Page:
The main issue in the current debate on recognizing similar gender marriages seems to be about recognition first and foremost, equality in the recognition, legally and socially, of similar gender unions.
And that in itself, it seems to me, is sufficient cause to be entirely in support of legal recognition of similar gender marriages.

But, when we start making comparisons to legal bans on inter-racial marriages, there is another key element that is often overlooked: that anti-miscegenation laws were not so much intended to block recognition of inter-racial unions, but had an explicitly eugenic basis, not necessarily geared towards the elimination of racial minority populations (although that was presumably also a desired end), but primarily to prevent the "dilution" of the White race. That's why they were called "anti-miscegenation" laws.
So I think there's a strong potential for being counter-productive when making parallels that (unintentionally) primarily invoke a eugenic element that is largely missing from the current debate on recognition of similar gender marriage.

Origins of Modern Biostatistics
At the risk of making an incongruous jump, the whole topic of anti-miscegenation brings me to one of my favorite subjects, the origins of modern biostatistics.

Ever wonder where the term linear regression came from?

If you go back to the papers describing its original development, the technique was originally used to describe the physical characteristics of the offspring of Englishmen and racial degenerates (their term, not mine), such as Chinese women. The term linear reflects the fact that various physiognomic characteristics of these "racially degenerate" children were, on average, linearly half-way between similar measurements made on their parents. The term regression refers to the fact that these charateristics were racially "regressed" from "English" in the direction of the "racially degenerate" form of the child's mother.
Scary stuff, eh?
I don't mean to say that linear regression and various other methods of modern biostatistics that have been developed should be thrown out as morally indefensible, but I think it is helpful to carry forward the history of where they originated.
Myself, I try to use the term "linear modeling" rather than "linear regression", but I think that's still only papering over the truth.

I don't really see a way of tying these two topics together in some nice pithy conclusion, except to say that history is important, even when one isn't aware of it.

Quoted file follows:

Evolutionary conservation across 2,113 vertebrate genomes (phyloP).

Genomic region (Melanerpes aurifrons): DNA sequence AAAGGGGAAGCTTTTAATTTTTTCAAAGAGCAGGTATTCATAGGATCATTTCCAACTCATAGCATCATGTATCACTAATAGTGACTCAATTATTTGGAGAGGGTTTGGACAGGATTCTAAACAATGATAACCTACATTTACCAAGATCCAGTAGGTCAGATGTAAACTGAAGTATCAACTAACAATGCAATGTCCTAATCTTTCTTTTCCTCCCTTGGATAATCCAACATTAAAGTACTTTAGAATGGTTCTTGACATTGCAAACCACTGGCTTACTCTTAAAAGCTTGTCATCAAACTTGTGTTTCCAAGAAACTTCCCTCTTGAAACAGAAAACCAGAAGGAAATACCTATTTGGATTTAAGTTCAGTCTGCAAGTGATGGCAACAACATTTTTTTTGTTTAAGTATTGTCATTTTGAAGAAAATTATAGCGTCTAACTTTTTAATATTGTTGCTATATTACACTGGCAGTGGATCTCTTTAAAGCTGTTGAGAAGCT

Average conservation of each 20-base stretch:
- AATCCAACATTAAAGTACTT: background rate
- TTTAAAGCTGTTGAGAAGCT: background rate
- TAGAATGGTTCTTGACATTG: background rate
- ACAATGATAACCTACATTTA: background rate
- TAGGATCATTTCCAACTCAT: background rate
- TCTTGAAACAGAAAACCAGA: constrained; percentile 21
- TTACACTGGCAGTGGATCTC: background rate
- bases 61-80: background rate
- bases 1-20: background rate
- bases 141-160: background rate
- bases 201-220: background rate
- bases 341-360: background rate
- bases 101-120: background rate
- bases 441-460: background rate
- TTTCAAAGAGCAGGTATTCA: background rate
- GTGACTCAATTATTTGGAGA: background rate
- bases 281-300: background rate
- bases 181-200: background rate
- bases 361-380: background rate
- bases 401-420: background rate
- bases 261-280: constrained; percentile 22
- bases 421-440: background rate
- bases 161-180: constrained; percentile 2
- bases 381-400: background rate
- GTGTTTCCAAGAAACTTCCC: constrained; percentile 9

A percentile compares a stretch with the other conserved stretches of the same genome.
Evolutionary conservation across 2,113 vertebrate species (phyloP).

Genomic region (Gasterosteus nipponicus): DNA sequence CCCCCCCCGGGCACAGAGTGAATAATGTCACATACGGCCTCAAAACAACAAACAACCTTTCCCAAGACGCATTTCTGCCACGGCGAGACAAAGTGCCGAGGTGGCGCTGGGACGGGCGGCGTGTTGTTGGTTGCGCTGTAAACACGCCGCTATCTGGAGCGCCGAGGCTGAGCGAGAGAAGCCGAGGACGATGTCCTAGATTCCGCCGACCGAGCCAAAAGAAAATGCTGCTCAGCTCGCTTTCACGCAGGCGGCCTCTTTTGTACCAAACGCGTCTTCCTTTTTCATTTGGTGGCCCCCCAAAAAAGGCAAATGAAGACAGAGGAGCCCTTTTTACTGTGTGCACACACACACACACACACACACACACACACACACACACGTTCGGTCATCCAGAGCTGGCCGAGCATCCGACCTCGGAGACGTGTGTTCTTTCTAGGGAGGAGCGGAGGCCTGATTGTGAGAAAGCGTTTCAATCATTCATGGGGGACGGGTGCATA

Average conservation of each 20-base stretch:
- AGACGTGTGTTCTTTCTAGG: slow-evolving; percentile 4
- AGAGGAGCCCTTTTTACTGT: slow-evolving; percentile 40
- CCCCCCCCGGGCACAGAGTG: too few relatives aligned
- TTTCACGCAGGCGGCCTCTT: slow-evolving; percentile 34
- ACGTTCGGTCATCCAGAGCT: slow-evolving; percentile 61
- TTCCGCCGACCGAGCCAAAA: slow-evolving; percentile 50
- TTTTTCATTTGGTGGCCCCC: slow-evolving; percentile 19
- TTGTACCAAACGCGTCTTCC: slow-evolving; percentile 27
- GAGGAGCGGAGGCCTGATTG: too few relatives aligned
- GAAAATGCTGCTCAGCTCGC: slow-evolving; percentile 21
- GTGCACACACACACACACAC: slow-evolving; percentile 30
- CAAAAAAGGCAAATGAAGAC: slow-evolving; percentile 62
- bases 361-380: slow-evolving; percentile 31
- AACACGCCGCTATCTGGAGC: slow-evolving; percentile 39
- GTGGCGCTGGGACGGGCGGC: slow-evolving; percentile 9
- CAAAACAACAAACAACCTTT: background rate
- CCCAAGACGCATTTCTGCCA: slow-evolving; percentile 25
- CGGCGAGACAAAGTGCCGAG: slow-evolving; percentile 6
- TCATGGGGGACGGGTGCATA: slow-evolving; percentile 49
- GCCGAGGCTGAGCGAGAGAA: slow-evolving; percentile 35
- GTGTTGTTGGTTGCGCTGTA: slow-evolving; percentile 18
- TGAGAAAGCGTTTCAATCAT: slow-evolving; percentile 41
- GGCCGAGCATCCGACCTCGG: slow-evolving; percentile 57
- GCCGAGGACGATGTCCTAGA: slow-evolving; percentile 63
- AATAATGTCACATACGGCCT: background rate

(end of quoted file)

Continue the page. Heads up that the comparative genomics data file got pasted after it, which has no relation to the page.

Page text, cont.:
Thursday, November 6, 2008

Premature blame on 8

Wednesday morning, I awoke fresh and ready to tackle the day. "The occupation is over!" I regaled anyone who would listen. Barack Obama's victory left me feeling like I was once again in America, a country that had been stolen out from under our feet.

I could hardly wait to get on the internet and find out how much Proposition 8 had been defeated by, and was surprised to find that the race hadn't been yet called. My concerns grew as I got deeper into the numbers, looking for hope amongst the county-level returns. Often the larger cities are slower in getting their voting returns together, so it seemed reasonable to hope that the margin would shift once the more densely populated precincts finished reporting.

But, after an hour of sifting through the partial returns, it became clear that the only likely outcome was that Proposition 8 would pass.

My day was ruined!

I was honestly shocked. In 2000, a similar measure passed in California handily, but by 2006, an anti-gay amendment was shot down in Arizona, and passed in South Dakota by only the slimmest of margins. I assumed that history was on our side, and that despite the polling data in California, we had passed a tipping point. I figured that any talk about similar gender marriage rights, even the most rabid ravings about it, would by now have made most voters immune to the shock of the idea.

In the wake of Proposition 8's passage, there has been a rush to "explain" why it happened. The most common explanation I've heard, from gays and straights, friends and radio pundits, is that the high turnout for Barack Obama energized racial/ethnic minority voters, who as church-going folk, tipped the balance in favor of 8.

This explanation just rubs me the wrong way, and I don't buy it. The conventional wisdom is that Black, Asian & Hispanic voters are against gay marriage, but I'm not convinced. My recollection from going over data for my thesis showed that rural people are by far the least likely to support gay marriage, and rural people are overwhelmingly White.
My recollection is that in several public opinion polls, racial minority groups were less likely to oppose similar gender marriage than Whites, but I'll need to dig those up if I want to bolster that point.

I spent much of the day today poring over results from Los Angeles, which is the only large county in California to break down results by congressional districts. After excluding the 30th congressional district (which contains West Hollywood, a bit of an outlier), the racial/ethnic makeup only explains about 0.4% to 3% of the variation between how people voted across the districts, depending on how you crank the numbers.

So, I remain unconvinced of the "explanation" that somehow racial/ethnic minority voters did the gays in.

So who does it serve to pitch these constituencies against one another? And why were so many people ready, with the barest shred of evidence, to believe it? This rush to blame seems entirely counter-productive. Who are the ones vehemently behind the anti-gay agenda? Get clear on who our real opponents are: White fundamentalist Christians.

Another potential explanation is about voter turnout. Here again, the conventional wisdom is likely to be misguided. Usually people assume that the anti-gay agenda has been used to whip up enthusiasm among the religious right, and that their increased turnout is what contributed to the passage of so many anti-gay measures.
While I suspect that whipping up anti-gay frenzy probably does raise money and enthusiasm for the Christian right in this country, if you take a good hard look at the numbers, it does not seem to increase voter turnout. In several of the past elections, high turnout has correlated fairly well with not supporting the anti-gay agenda of the Christian right.

In the recent California election, another suspect was the low voter turnout in San Francisco, so I took a look at how voter turnout correlated with support for Prop8, and again there's just not a lot going on there.

I suspect that the story is a lot more complicated, and I'm looking forward to delving in to try to figure it out.